Final US GAAP Framework for Private Companies Issued by FASB and PCC
By Jason Bramwell, Staff Writer
Almost three years after it was included as one of the most important recommendations in the January 2011 Report to the Board of Trustees of the Financial Accounting Foundation by the Blue-Ribbon Panel on Standard Setting for Private Companies, the Financial Accounting Standards Board (FASB) and the Private Company Council (PCC) on December 23 issued a final decision-making framework for users and preparers of private company financial statements.
Also on Monday, the FASB issued Accounting Standards Update No. 2013-12, Definition of a Public Business Entity: An Addition to the Master Glossary.
The final guidance – Private Company Decision-Making Framework: A Guide for Evaluating Financial Accounting and Reporting for Private Companies – is intended to assist the FASB and the PCC in determining whether and in what circumstances it is appropriate to adjust financial reporting requirements for private companies following US Generally Accepted Accounting Principles (GAAP).
The FASB and the PCC will use the decision-making framework – along with the existing FASB conceptual framework for financial reporting – in making user-relevance and cost-benefit evaluations for private companies.
In particular, the framework describes the following five primary factors that differentiate the financial reporting considerations of private companies from public companies:
- The number of primary financial statement users and their access to management
- The investment strategies of primary users
- The ownership and capital structures
- Accounting resources
- The manner in which preparers learn about new financial reporting guidance
The framework also includes criteria for five areas, or modules, where financial accounting and reporting guidance might differ for private and public companies:
- Recognition and measurement
- Display (or presentation)
- Effective date
- Transition method
FASB Chairman Russell Golden said in a written statement on December 23 that the framework will “help the FASB and the PCC identify opportunities for private companies to reduce the complexity and costs of preparing financial statements in accordance with US GAAP.”
PCC Chairman Billy Atkinson added that the framework will “ensure that the quality of reported information remains high for the benefit of all private company stakeholders and our capital markets.”
In December 2012, the FASB met with the PCC for the first time to discuss feedback that was provided during an initial comment period on the proposed framework in July 2012. The Financial Accounting Foundation (FAF) – the FASB's parent organization – created the PCC in May of that year to work with the FASB to determine whether and when to modify US GAAP for private companies.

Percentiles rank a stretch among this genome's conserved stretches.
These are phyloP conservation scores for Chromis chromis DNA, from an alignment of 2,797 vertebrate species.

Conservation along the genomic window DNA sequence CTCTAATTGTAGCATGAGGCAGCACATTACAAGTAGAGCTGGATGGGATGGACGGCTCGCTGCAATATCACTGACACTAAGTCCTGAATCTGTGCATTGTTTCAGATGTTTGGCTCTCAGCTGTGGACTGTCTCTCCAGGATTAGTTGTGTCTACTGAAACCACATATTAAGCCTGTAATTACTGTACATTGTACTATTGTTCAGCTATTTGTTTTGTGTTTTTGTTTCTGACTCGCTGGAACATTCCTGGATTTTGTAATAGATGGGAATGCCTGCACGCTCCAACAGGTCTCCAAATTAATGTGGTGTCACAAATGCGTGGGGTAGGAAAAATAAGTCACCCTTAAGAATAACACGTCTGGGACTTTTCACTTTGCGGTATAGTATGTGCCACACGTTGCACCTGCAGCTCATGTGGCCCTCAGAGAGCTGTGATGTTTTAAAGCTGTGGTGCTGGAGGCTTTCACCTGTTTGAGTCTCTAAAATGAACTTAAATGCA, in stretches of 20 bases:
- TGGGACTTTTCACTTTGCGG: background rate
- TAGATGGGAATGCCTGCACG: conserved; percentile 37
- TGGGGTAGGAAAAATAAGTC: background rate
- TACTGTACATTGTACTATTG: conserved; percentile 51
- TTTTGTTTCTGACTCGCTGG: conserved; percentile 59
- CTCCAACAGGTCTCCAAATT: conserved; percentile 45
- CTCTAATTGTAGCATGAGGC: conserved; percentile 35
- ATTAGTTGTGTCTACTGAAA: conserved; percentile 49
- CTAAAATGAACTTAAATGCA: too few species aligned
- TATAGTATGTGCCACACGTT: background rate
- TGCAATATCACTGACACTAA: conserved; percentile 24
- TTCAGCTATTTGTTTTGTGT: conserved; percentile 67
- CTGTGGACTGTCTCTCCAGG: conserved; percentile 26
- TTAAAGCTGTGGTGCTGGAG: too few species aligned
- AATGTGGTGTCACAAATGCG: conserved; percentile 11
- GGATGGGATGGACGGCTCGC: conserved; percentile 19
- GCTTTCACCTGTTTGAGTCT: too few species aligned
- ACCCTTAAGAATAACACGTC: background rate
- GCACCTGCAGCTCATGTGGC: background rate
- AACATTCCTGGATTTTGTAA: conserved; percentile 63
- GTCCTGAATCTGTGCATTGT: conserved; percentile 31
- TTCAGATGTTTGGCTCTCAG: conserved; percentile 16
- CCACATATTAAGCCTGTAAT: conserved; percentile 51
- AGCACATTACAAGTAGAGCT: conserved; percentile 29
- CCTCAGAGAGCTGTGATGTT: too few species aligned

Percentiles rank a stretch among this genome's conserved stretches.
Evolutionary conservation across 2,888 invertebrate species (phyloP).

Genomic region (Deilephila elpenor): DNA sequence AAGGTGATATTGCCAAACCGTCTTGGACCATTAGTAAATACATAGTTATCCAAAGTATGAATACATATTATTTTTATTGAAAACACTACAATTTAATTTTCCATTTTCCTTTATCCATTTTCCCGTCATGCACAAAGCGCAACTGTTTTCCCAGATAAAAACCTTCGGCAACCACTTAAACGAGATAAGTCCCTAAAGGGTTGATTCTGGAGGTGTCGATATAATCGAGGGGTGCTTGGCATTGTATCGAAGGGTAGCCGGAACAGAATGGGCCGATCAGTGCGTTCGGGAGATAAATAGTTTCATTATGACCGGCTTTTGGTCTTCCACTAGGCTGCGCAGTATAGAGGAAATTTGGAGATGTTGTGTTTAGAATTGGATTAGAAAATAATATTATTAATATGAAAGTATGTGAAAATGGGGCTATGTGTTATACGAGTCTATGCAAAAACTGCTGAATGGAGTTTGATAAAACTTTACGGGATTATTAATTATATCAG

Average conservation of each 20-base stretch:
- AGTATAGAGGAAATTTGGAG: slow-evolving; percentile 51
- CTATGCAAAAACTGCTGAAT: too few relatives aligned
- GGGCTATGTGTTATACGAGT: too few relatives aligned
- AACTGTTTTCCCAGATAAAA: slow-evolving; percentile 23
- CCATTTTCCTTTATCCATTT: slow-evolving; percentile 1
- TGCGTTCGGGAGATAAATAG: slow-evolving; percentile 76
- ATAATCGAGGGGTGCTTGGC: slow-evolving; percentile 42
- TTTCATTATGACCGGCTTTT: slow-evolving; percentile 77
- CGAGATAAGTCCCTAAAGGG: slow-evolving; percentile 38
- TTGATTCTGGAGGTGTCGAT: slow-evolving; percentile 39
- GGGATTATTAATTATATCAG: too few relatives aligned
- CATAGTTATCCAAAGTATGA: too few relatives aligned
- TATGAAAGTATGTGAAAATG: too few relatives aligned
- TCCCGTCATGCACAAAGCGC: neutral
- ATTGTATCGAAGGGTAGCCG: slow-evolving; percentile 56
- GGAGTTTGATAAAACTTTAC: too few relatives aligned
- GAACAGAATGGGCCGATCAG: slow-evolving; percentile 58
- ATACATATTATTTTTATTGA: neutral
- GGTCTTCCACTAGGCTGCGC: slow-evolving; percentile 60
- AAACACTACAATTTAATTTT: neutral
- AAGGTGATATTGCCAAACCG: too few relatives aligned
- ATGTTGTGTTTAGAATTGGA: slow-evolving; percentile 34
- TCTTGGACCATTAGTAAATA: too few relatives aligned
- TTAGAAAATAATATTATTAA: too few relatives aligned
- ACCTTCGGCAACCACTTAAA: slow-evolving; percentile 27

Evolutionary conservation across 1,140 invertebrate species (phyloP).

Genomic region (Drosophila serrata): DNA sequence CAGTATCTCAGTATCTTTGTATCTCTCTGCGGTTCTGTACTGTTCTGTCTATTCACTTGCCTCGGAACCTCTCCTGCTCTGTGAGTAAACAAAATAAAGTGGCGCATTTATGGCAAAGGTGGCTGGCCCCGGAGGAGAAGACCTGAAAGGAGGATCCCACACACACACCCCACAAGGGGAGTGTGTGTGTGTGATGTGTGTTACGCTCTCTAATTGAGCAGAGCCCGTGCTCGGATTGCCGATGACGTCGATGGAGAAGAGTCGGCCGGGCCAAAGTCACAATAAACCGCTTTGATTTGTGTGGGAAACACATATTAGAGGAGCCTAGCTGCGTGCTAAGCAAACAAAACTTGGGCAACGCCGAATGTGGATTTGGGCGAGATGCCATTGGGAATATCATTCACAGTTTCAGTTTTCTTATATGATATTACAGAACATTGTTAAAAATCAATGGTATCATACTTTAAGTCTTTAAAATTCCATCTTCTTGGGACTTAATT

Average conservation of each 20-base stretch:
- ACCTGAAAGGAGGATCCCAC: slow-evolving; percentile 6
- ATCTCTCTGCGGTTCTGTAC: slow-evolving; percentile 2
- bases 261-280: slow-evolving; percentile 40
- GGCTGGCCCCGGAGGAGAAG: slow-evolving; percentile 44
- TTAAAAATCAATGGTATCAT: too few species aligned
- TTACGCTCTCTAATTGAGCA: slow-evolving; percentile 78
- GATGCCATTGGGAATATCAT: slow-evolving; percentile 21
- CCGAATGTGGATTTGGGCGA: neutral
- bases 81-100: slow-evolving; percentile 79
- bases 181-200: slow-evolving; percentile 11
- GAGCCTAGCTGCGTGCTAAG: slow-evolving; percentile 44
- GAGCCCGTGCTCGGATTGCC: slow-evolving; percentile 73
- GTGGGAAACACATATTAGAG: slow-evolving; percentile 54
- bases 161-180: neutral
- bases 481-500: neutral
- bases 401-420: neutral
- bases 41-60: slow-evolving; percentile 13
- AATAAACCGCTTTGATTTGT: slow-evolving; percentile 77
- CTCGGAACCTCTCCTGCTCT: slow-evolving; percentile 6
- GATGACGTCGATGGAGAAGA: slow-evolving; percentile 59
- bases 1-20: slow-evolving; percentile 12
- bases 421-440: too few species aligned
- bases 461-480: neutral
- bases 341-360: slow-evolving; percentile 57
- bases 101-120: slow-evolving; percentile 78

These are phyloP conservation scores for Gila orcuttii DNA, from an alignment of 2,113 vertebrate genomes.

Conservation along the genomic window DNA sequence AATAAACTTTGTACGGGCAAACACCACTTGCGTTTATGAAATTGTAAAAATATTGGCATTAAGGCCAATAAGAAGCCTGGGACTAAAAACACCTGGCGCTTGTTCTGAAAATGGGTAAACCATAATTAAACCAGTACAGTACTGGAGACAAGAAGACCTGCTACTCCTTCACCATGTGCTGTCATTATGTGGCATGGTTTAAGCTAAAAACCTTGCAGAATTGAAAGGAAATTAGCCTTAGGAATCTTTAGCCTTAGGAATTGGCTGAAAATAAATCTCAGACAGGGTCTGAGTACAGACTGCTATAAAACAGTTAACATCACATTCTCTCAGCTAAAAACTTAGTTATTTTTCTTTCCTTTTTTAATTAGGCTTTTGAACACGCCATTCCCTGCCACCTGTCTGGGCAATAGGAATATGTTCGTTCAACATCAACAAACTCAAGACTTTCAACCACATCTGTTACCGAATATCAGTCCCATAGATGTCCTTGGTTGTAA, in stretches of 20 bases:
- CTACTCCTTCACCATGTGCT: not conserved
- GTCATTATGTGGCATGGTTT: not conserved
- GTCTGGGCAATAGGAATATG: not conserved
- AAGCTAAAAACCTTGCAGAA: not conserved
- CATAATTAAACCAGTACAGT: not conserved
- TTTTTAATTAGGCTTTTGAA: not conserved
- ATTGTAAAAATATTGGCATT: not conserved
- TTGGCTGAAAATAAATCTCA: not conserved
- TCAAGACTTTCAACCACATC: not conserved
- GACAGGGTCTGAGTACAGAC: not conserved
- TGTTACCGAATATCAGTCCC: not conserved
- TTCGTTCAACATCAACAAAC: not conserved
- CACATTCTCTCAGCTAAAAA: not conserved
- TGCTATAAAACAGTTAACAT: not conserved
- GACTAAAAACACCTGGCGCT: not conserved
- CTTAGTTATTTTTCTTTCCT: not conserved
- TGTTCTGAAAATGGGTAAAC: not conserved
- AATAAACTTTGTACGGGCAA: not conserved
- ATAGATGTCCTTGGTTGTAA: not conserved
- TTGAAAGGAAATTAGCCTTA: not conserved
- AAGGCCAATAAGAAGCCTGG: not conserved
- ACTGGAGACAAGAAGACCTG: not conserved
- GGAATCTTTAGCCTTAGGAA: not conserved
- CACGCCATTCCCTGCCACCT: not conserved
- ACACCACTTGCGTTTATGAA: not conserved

This past April, the FASB issued a second invitation to comment on the decision-making framework, in which private company stakeholders had until June 21 to offer their input.
The framework was finalized by the FASB and the PCC on July 16.
Public Business Entity Definition
The definition of a public business entity will be used by the FASB, the PCC, and the Emerging Issues Task Force (EITF) to determine the scope of new accounting and reporting guidance, as well as to identify the types of companies that are excluded from the scope of the decision-making framework.
Golden said the accounting standards update will also address stakeholder concerns with the “inconsistency and complexity of having multiple definitions of ‘nonpublic entity’ and ‘public entity’ within GAAP.”
The measure, which was proposed by the FASB on August 7, amends the master glossary of the FASB Accounting Standards Codification to include one definition of public business entity for future use in US GAAP. The definition does not affect existing requirements.
According to the FASB, an assessment of whether an organization is a public business entity is based on meeting any one of several criteria, including:
- It is required by the US Securities and Exchange Commission (SEC) to file or furnish financial statements, or does file or furnish financial statements, with the SEC (including other entities whose financial statements or financial information are required to be or are included in a filing).
- It is required by the Securities Exchange Act of 1934, as amended, or rules or regulations promulgated under the Act, to file or furnish financial statements with a regulatory agency.
- It is required to file or furnish financial statements with a regulatory agency in preparation for the sale of securities or for purposes of issuing securities.
- It has (or is a conduit bond obligor for) unrestricted securities that are traded or can be traded on an exchange or an over-the-counter market.
- Its securities are restricted, and it is required to provide US GAAP financial statements to be made publicly available on a periodic basis pursuant to a legal or regulatory requirement.
The FASB expects to issue final accounting standards updates on the first two PCC consensuses – on accounting for goodwill and on the simplified hedge accounting approach for certain interest rate swaps – in January.